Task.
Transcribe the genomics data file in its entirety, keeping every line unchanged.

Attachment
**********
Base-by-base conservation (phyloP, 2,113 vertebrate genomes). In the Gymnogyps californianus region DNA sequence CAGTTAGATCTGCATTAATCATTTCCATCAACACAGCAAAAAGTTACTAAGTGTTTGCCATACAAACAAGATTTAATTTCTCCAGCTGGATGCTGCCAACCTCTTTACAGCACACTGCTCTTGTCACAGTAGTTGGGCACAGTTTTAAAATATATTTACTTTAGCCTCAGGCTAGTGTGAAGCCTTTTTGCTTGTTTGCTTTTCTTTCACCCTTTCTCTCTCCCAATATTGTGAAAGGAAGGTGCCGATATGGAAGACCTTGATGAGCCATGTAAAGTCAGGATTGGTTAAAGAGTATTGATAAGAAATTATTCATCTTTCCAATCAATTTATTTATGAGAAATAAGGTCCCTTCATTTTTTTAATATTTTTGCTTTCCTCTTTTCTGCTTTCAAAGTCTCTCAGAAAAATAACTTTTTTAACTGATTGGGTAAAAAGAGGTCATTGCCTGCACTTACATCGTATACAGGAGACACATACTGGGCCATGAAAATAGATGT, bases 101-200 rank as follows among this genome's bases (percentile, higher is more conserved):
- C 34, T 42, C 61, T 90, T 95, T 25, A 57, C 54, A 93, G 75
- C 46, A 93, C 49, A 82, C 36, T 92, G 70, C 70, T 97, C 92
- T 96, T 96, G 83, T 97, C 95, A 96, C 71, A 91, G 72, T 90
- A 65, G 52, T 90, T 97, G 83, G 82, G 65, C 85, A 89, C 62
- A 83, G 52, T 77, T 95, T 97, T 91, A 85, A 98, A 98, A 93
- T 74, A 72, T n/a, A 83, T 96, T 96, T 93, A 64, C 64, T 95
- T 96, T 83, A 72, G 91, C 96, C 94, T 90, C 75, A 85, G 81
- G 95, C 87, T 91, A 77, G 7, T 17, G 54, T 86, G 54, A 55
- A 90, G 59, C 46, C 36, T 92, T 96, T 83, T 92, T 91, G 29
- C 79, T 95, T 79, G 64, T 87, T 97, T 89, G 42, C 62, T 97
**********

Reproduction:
Base-by-base conservation (phyloP, 2,113 vertebrate genomes). In the Gymnogyps californianus region DNA sequence CAGTTAGATCTGCATTAATCATTTCCATCAACACAGCAAAAAGTTACTAAGTGTTTGCCATACAAACAAGATTTAATTTCTCCAGCTGGATGCTGCCAACCTCTTTACAGCACACTGCTCTTGTCACAGTAGTTGGGCACAGTTTTAAAATATATTTACTTTAGCCTCAGGCTAGTGTGAAGCCTTTTTGCTTGTTTGCTTTTCTTTCACCCTTTCTCTCTCCCAATATTGTGAAAGGAAGGTGCCGATATGGAAGACCTTGATGAGCCATGTAAAGTCAGGATTGGTTAAAGAGTATTGATAAGAAATTATTCATCTTTCCAATCAATTTATTTATGAGAAATAAGGTCCCTTCATTTTTTTAATATTTTTGCTTTCCTCTTTTCTGCTTTCAAAGTCTCTCAGAAAAATAACTTTTTTAACTGATTGGGTAAAAAGAGGTCATTGCCTGCACTTACATCGTATACAGGAGACACATACTGGGCCATGAAAATAGATGT, bases 101-200 rank as follows among this genome's bases (percentile, higher is more conserved):
- C 34, T 42, C 61, T 90, T 95, T 25, A 57, C 54, A 93, G 75
- C 46, A 93, C 49, A 82, C 36, T 92, G 70, C 70, T 97, C 92
- T 96, T 96, G 83, T 97, C 95, A 96, C 71, A 91, G 72, T 90
- A 65, G 52, T 90, T 97, G 83, G 82, G 65, C 85, A 89, C 62
- A 83, G 52, T 77, T 95, T 97, T 91, A 85, A 98, A 98, A 93
- T 74, A 72, T n/a, A 83, T 96, T 96, T 93, A 64, C 64, T 95
- T 96, T 83, A 72, G 91, C 96, C 94, T 90, C 75, A 85, G 81
- G 95, C 87, T 91, A 77, G 7, T 17, G 54, T 86, G 54, A 55
- A 90, G 59, C 46, C 36, T 92, T 96, T 83, T 92, T 91, G 29
- C 79, T 95, T 79, G 64, T 87, T 97, T 89, G 42, C 62, T 97